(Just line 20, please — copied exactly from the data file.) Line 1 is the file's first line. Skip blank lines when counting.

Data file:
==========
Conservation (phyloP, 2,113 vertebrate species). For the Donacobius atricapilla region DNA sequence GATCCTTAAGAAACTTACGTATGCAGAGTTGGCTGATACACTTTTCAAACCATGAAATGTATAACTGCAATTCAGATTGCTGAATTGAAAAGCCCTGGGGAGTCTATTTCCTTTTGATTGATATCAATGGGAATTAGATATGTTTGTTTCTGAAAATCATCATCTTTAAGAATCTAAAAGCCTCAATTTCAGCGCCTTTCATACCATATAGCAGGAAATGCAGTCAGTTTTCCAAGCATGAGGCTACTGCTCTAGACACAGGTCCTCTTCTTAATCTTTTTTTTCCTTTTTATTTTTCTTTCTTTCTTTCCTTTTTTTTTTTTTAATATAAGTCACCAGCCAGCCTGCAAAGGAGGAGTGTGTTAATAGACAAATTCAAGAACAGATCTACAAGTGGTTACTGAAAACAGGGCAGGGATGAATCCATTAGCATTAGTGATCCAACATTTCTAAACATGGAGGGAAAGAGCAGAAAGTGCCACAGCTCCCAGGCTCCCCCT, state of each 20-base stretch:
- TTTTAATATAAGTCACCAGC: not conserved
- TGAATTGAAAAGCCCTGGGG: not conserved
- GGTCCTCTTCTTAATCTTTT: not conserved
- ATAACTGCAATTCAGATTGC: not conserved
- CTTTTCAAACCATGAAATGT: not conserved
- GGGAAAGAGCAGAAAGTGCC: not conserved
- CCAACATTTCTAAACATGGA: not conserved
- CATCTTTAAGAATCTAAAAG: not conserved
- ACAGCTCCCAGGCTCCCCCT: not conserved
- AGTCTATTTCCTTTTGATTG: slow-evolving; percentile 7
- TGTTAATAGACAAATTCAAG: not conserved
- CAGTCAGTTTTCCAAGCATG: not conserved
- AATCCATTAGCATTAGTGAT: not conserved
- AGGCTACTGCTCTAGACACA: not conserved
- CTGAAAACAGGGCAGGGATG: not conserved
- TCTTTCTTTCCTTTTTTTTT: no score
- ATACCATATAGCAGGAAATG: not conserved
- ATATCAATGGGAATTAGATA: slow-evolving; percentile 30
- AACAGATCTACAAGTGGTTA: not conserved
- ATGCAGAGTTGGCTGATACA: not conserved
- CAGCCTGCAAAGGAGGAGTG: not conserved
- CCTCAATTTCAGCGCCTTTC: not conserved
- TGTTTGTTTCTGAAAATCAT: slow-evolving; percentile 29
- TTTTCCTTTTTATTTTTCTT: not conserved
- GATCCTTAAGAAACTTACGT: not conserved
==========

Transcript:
- AACAGATCTACAAGTGGTTA: not conserved